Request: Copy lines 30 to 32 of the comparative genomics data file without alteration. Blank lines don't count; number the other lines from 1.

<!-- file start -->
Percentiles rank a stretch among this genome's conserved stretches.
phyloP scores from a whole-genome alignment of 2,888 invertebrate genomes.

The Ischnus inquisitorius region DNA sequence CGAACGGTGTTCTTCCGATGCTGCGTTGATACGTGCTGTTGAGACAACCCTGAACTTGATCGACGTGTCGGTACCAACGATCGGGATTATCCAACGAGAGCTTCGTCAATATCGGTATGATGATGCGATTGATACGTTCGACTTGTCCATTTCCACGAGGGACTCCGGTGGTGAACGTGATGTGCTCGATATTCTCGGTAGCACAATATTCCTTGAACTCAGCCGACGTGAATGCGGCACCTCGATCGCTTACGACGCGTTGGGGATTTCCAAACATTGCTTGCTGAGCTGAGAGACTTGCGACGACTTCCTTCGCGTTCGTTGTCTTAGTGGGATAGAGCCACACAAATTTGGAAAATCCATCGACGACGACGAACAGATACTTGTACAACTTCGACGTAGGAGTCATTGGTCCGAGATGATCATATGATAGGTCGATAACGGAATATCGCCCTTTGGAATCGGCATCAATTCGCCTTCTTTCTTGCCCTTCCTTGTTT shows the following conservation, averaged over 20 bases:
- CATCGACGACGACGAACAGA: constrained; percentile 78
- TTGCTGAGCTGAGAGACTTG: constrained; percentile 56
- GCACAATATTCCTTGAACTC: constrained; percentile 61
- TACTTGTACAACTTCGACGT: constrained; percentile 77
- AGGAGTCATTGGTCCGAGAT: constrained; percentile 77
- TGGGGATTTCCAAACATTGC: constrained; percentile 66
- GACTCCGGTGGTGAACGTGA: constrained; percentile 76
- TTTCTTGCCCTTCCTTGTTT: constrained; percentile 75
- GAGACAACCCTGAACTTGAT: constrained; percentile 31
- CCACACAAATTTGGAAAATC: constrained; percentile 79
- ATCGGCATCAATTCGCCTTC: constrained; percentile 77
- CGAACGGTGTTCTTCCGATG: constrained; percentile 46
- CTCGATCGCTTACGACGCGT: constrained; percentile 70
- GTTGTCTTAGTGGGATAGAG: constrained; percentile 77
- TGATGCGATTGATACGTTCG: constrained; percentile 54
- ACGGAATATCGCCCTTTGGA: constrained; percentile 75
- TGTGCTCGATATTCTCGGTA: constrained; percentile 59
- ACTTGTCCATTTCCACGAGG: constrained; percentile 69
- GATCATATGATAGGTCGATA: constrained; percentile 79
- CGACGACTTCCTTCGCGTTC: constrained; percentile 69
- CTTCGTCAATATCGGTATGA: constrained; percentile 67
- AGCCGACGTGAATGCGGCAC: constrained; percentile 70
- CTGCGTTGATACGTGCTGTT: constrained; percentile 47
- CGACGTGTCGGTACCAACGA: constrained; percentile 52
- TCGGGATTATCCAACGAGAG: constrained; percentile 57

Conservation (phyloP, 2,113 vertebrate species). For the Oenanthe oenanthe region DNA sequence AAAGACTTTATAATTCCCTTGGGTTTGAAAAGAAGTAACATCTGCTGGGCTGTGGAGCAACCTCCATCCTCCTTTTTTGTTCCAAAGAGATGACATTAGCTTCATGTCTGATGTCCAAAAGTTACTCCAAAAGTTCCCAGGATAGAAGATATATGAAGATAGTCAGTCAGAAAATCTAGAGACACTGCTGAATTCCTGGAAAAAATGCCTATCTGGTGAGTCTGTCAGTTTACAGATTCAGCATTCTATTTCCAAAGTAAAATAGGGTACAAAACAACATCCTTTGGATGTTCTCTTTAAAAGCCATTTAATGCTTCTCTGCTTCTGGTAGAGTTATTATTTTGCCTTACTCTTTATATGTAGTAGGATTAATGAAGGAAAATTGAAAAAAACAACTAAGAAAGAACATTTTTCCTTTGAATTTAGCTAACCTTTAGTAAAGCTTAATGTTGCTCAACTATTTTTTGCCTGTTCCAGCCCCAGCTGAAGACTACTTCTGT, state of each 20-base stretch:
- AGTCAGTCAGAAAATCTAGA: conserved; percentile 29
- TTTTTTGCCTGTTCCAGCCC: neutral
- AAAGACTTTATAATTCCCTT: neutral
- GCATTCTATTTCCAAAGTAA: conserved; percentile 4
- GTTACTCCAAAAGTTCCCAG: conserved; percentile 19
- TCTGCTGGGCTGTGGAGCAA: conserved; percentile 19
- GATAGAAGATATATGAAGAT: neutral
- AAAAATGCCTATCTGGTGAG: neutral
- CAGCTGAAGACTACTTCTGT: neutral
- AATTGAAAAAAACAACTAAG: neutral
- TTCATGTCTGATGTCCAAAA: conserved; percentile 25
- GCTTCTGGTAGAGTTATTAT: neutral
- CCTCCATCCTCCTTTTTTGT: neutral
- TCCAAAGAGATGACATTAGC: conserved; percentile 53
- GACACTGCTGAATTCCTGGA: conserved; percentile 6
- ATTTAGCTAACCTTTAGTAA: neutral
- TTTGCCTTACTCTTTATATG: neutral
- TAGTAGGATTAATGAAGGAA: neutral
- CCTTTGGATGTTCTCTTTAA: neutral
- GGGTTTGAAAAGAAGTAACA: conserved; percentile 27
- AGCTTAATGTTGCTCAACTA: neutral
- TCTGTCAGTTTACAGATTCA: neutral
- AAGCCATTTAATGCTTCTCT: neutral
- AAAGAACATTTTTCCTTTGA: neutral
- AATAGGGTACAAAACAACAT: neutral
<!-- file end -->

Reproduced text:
- AGTCAGTCAGAAAATCTAGA: conserved; percentile 29
- TTTTTTGCCTGTTCCAGCCC: neutral
- AAAGACTTTATAATTCCCTT: neutral